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With a large international sample (n=8,317), the present study examined which beliefs and attitudes about COVID-19 predict 1) following government recommendations, 2) taking health precautions (including mask wearing, social distancing, handwashing, and staying at home), and 3) encouraging others to take health precautions. The results demonstrate...
Article
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Academics are a powerful group. They produce the ideas, theories, and data that form our collective human knowledge; they educate the next generation of thinkers and leaders; they are the gatekeepers to scientific journals; they are the experts called upon to advise on many of the most consequential societal issues; they determine who receives fund...
Article
Full-text available
In 14 studies, we tested whether political conservatives' stronger free will beliefs were linked to stronger and broader tendencies to moralize and, thus, a greater motivation to assign blame. In Study 1 (meta-analysis of 5 studies, n = 308,499) we show that conservatives have stronger tendencies to moralize than liberals, even for moralization mea...
Preprint
Full-text available
In a naturalistic study (n=38), participants observed a high status or low status confederate steal an Amazon gift card. Some interesting patterns emerged, however, because of the small sample size, the results of this study should be interpreted as only weak evidence for the patterns observed. Participants were more than twice as likely to report...
Article
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Full exchange can be found here: https://philpapers.org/archive/CARFWR.pdf
Article
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We argue that because of a long history of intergroup conflict and competition, humans evolved to be tribal creatures. Tribalism is not inherently bad, but it can lead to ideological thinking and sacred values that distort cognitive processing of putatively objective information in ways that affirm and strengthen the views and well-being of one’s i...
Article
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Humans evolved in the context of intense intergroup competition, and groups comprised of loyal members more often succeeded than those that were not. Therefore, selective pressures have consistently sculpted human minds to be "tribal," and group loyalty and concomitant cognitive biases likely exist in all groups. Modern politics is one of the most...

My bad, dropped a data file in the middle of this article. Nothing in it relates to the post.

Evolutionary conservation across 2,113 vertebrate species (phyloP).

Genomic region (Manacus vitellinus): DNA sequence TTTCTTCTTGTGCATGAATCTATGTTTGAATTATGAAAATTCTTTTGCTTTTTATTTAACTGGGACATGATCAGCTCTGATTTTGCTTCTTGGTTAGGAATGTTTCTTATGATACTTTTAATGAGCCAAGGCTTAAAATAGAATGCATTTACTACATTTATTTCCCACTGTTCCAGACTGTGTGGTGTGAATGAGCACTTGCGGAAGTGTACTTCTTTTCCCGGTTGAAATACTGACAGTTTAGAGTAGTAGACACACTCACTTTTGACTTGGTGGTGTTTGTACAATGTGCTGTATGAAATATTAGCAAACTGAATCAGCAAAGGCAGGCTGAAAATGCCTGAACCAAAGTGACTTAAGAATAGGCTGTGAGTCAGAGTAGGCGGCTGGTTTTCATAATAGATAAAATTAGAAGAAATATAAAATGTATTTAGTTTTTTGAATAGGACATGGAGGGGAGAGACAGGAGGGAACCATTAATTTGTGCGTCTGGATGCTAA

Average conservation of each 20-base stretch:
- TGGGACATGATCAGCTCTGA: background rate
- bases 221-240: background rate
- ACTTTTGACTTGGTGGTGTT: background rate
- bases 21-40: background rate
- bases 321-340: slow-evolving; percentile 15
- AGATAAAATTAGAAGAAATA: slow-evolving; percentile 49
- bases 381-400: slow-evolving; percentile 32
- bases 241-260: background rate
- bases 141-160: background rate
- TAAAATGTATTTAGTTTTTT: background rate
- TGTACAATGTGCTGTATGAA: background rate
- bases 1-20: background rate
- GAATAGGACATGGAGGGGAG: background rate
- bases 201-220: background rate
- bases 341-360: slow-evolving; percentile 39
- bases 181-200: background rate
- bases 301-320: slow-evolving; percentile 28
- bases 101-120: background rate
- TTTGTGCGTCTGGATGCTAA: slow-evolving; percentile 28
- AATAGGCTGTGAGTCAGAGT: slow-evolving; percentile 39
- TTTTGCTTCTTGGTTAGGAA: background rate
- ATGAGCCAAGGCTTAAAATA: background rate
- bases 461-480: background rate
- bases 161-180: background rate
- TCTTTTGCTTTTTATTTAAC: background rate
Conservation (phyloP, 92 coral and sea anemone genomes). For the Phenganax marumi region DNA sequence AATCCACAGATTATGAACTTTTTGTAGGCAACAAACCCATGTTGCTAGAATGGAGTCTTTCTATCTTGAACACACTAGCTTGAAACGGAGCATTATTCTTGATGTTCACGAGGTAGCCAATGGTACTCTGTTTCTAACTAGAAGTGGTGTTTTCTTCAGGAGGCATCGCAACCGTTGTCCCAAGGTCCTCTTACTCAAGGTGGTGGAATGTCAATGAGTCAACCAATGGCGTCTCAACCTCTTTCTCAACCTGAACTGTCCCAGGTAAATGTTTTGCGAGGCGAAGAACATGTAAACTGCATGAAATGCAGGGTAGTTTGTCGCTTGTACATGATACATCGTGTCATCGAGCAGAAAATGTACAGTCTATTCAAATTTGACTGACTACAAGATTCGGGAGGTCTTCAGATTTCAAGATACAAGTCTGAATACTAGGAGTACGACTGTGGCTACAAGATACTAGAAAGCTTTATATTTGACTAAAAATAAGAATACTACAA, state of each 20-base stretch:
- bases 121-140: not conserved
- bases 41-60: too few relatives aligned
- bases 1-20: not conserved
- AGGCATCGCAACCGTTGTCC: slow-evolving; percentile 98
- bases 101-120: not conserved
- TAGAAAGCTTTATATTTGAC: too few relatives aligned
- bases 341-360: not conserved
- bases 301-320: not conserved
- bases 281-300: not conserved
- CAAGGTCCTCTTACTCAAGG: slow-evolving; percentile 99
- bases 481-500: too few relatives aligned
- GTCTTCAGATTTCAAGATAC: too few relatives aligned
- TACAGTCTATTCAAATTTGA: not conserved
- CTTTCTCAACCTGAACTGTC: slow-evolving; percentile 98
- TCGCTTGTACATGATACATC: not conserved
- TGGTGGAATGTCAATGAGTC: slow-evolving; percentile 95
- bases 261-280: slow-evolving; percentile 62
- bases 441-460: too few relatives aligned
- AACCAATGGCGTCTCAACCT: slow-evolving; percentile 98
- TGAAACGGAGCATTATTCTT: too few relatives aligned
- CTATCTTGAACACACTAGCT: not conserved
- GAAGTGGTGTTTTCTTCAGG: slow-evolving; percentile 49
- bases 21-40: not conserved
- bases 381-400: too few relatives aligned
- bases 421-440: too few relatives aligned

Preprint
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Do desires to punish lead people to attribute more free will to individual actors (motivated free will attributions) and to stronger beliefs in human free will (motivated free will beliefs) as suggested by prior research? Results of 14 new (7 preregistered) studies (n=4,014) demonstrated consistent support for both of these. These findings consiste...
Preprint
Full-text available
Humans evolved in the context of intense intergroup competition, and groups comprised of loyal members more often succeeded than those that were not. Therefore, selective pressures have consistently sculpted human minds to be "tribal," and group loyalty and concomitant cognitive biases likely exist in all groups. Modern politics is one of the most...
Article
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Moral cognition, by its very nature, stems from intuitions about what is good and bad, and these intuitions influence moral assessments outside of conscious awareness. However, because humans evolved a shared set of moral intuitions, and are compelled to justify their moral assessments as good and rational (even erroneously) to others, moral virtue...
Article
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Science Trends article: https://sciencetrends.com/an-evolutionary-perspective-on-free-will-belief/
Preprint
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This is a data report for a scale that is in development called the Equalitarianism Scale, which measures perceptions of group differences. The data reported here are from 8 studies (n=3274) that tested other hypotheses, but that also included the Equalitarianism Scale. This scale contains 18 items measuring five highly related assumptions about gr...
Preprint